We believe that focused research is a critical vehicle for creative innovation and honing our collective problem-solving skills. Now entering its fourth year, Sasaki’s annual internal research initiative encourages the firm’s most passionate and enterprising professionals to delve into research that informs project work, the firm’s capacity to serve clients, and the future of the industry at large.
Previous grant winners have explored best practices for incorporating autonomous vehicles into the built environment, used data visualization to gain a better understanding of the United States’ homeless population, and conducted post-occupancy research on the value of varied playscapes in landscape architecture.
Sasaki’s internal research runs parallel to the Sasaki Foundation’s grant program, which announced its inaugural cohort in October. Through these efforts, we are advancing industry knowledge and promoting an interdisciplinary approach to tackling challenges.
This year’s call for proposals garnered eight responses, with three projects being selected by a team of judges. Read the abstracts for this year’s selected research projects below:
A Voice at the Table
Team: Melissa Isidor, Elaine Limmer, Briana Outlaw, Nayeli Rodriguez
A Voice at the Table will explore the role that “third spaces” play in promoting community building, empowerment, and resilience for black women in their communities. Using Boston’s Roxbury neighborhood as a case study, the project will investigate the social and economic value third spaces provide to the neighborhood and the City of Boston. At large, the project will examine how planning and design can better serve the present and future needs of diverse communities.
So, what is a third space? The term third places was first coined by sociologist Ray Oldenburg and refers to places where people spend time between home (‘first’ place) and work (‘second’ place). Third spaces can take many forms—but are defined as places where people feel a strong sense of self, identity, community, and belonging.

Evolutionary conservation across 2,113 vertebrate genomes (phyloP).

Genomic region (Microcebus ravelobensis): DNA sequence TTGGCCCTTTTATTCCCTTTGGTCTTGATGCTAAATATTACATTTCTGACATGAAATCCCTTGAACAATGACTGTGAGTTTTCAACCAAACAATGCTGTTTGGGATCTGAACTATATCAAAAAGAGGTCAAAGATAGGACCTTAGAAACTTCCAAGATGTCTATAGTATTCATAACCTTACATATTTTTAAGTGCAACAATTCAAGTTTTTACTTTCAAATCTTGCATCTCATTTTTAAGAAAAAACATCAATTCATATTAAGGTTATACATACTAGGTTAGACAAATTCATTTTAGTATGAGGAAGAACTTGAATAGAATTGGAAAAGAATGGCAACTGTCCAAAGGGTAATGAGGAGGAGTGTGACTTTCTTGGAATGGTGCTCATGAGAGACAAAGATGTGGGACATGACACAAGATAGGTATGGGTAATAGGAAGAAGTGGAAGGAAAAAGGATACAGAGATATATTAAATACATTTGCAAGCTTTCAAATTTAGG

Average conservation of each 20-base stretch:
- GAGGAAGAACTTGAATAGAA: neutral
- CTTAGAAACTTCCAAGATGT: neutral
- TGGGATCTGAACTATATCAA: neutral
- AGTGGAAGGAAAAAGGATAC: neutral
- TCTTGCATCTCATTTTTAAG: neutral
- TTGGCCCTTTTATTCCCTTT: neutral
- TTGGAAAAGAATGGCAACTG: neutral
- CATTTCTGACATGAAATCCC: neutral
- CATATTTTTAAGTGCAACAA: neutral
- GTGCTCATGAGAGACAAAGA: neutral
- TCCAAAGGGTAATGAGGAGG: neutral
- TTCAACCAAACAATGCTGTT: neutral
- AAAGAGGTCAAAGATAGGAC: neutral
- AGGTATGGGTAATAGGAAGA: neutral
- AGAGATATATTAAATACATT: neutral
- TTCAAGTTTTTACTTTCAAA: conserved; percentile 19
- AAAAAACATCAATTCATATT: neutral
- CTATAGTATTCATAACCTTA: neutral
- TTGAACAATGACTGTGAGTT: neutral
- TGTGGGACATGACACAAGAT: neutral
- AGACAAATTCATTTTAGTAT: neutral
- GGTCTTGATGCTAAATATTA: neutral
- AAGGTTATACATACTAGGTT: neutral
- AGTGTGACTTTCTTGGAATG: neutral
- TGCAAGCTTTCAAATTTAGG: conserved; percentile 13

Team: Victoria Fisher, Gretchen Keillor, Patrick Murray
“Flyover Country” is not a particularly flattering moniker. Even less so when it accounts for one-fifth of a nation’s population; yet this phrase reflects the assumptions coastal urbanites often project upon their Midwestern fellow citizens. There is a gap in understanding between those who live on the coasts and those who live in middle America, and between those who live in cities and those who live in small town and rural areas.
As designers and planners who create places for people, it is imperative that we not forget these populations: those who live in middle America, and those who live well outside of the hustle and bustle of urban life. This research seeks to answer three main questions: What are the current trends in small town Midwest America? How can small towns of the Midwest be characterized into typologies? And what are the trends and key drivers that will impact the future of small town America?
The summation of this research effort would speak to the gap in understanding of these places by providing a more nuanced portrayal of what small town America, specifically in the Midwest, looks like.
Parks & Equity Atlas
Parks are an essential part of a city’s social life, supporting health and wellness for communities across our country. Access to high-quality parks with diverse amenities and programs is particularly critical for communities in urbanized areas with backyard deficits. Ensuring equitable access to great parks for all communities, especially those that are majority people of color or low income, is increasingly the focus of the cities we work with and the projects we pursue in our civic parks and resilience practices at Sasaki.
In park system planning, the traditional measure of equitable access to parks has been the 10-minute walk circle or isochrone, determining what percentage of residents live within a short walk of a park. However, these metrics do not capture inequities in parks access for different demographic groups, nor do they consider the quality of parks that communities have access to.
We believe that Sasaki can be a thought leaders in establishing a more meaningful discussion and visualization of equity in parks access by exploring the following questions: Across urbanized areas in our country, who are the communities being served by parks and who is left out? And how can we visualize inequities in park quality for different demographic groups, especially for communities of color and low-income communities?